The Pueblo Chemical Agent-Destruction Pilot Plant Explosive Destruction System (PCAPP EDS) continues destruction of a small number of problematic munitions, including munitions that have leaked in the past and now are overpacked. As of May 21, 2015, 10 Department of Transportation bottles and 117 of the problematic 105mm projectiles have been eliminated.
“Wastes produced by the EDS include neutralant and rinsate from the neutralization process and decontaminated metal parts, filters and used personal protective equipment,” said Steve Bird, project lead, U.S. Army Chemical Materials Activity Recovered Chemical Materiel Directorate. All wastes are properly packed, stored in Department of Transportation-approved containers in a permitted hazardous waste storage area before being transported to a permitted treatment, storage and disposal facility (TSDF) for final disposal.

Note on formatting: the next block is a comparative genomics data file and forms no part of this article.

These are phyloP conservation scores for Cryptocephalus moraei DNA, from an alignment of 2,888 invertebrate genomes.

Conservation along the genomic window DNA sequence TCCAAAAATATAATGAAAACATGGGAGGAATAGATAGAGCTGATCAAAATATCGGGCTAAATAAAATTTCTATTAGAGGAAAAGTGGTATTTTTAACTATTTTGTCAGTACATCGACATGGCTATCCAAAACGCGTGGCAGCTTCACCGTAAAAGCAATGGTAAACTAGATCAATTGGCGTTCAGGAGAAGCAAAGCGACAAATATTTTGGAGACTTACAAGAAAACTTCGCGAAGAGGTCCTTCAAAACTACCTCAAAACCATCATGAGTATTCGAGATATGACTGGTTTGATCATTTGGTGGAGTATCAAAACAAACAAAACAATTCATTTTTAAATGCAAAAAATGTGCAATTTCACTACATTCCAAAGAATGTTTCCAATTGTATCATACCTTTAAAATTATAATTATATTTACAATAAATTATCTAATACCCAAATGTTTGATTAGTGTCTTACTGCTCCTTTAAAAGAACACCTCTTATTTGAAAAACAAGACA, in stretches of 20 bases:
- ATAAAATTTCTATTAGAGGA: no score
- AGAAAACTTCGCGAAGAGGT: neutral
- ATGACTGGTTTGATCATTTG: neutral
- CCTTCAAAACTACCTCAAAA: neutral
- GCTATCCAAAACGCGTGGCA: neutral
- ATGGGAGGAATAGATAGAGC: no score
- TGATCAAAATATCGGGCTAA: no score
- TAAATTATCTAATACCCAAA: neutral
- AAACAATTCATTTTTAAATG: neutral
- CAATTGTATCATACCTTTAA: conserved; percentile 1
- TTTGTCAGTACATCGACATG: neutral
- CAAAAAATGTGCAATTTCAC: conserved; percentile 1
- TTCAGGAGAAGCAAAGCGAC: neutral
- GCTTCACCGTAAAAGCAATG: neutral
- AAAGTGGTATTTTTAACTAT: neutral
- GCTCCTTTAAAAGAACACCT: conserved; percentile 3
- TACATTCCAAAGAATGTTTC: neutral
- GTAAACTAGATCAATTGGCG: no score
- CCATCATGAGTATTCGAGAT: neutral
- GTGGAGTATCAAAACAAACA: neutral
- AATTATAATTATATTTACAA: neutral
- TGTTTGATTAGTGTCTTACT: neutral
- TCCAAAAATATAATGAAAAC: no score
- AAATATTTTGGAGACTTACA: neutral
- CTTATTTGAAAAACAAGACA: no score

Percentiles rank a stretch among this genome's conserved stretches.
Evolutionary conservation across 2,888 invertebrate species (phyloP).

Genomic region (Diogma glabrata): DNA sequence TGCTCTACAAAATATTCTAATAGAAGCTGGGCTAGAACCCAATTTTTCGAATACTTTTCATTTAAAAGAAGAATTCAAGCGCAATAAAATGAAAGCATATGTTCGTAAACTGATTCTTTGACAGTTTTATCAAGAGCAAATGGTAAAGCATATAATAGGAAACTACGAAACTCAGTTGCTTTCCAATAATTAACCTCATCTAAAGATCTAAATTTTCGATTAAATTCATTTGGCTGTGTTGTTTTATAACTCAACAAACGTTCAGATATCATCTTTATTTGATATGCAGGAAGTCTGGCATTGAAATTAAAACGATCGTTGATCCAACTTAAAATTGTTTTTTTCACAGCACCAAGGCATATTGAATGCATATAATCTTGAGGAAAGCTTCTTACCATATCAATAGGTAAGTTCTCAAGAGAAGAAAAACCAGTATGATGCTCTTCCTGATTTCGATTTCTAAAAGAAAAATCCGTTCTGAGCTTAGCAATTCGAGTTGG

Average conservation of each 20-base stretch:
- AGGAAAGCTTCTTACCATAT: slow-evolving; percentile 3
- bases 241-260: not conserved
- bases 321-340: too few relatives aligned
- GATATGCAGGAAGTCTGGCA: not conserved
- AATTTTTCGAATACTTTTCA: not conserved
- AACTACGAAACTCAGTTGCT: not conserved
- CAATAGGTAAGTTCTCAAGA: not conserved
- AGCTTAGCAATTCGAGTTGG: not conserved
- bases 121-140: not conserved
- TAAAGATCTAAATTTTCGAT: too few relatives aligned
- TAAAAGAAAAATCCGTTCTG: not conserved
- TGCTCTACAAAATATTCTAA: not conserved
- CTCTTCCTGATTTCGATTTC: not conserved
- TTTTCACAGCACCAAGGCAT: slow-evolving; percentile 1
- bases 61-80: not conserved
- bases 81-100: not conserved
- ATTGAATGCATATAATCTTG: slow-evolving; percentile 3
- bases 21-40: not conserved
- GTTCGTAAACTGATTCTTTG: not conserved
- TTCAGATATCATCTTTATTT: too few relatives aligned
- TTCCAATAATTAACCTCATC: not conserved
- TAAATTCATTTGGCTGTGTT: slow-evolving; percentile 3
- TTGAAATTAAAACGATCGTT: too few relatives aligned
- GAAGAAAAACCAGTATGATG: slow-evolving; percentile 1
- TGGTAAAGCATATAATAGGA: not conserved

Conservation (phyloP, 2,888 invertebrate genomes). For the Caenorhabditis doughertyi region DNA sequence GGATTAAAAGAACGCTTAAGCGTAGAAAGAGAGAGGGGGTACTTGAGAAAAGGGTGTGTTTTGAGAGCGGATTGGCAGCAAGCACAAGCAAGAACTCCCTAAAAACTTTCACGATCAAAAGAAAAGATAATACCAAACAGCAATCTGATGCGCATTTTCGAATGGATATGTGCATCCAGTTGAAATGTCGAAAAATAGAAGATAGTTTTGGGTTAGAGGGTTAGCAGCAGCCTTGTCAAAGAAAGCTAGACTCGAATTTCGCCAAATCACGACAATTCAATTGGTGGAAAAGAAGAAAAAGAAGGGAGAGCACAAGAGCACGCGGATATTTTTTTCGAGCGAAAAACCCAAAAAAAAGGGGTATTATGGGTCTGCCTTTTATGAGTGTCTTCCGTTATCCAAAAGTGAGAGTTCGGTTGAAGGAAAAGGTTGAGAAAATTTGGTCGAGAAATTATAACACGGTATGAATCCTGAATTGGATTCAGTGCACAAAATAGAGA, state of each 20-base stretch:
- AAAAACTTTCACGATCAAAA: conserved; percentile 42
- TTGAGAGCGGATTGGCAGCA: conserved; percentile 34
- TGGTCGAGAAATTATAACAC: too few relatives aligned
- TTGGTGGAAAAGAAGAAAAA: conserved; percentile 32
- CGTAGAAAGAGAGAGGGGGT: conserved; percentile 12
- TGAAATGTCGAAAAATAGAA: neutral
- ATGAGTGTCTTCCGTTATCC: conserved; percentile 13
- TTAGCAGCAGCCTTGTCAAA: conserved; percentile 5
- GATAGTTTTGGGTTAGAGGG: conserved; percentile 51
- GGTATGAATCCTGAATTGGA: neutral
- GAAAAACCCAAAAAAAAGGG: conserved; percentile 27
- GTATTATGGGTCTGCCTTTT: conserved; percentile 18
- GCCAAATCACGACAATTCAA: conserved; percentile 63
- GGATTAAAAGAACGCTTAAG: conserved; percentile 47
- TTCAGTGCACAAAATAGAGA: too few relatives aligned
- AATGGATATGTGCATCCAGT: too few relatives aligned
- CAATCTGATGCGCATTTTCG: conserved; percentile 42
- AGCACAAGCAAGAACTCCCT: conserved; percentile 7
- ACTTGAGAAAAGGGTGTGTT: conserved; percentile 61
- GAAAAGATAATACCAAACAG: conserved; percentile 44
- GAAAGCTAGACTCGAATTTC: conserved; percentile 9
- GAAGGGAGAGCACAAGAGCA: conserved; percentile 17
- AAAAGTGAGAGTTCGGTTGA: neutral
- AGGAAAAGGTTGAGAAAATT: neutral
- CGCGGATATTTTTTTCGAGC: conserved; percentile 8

The waste management contract was awarded to CB&I Federal Services, whose responsibilities include collecting samples for Resource Conservation and Recovery Act (RCRA) characterization and preparing waste profiles based on analytical data. According to Bird, six 330-gallon totes of water used during training exercises have been sent to Deer Trail, Colorado, while 10 totes of EDS rinsate liquid were shipped to Grassy Mountain, Utah, in May. Although non-hazardous, the water has to be sent to a TSDF because it came in contact with chemical agent. Scrap metal is also sent to Grassy Mountain. There, it is mixed with concrete to form a block, and is buried in a RCRA landfill. Neutralent water, which contains mostly monoethanolamine, is sent to Deer Park, Texas, to be incinerated.
The disposal of the secondary waste produced by PCAPP EDS activities is coordinated with the Colorado Department of Public Health and Environment and other agencies as appropriate.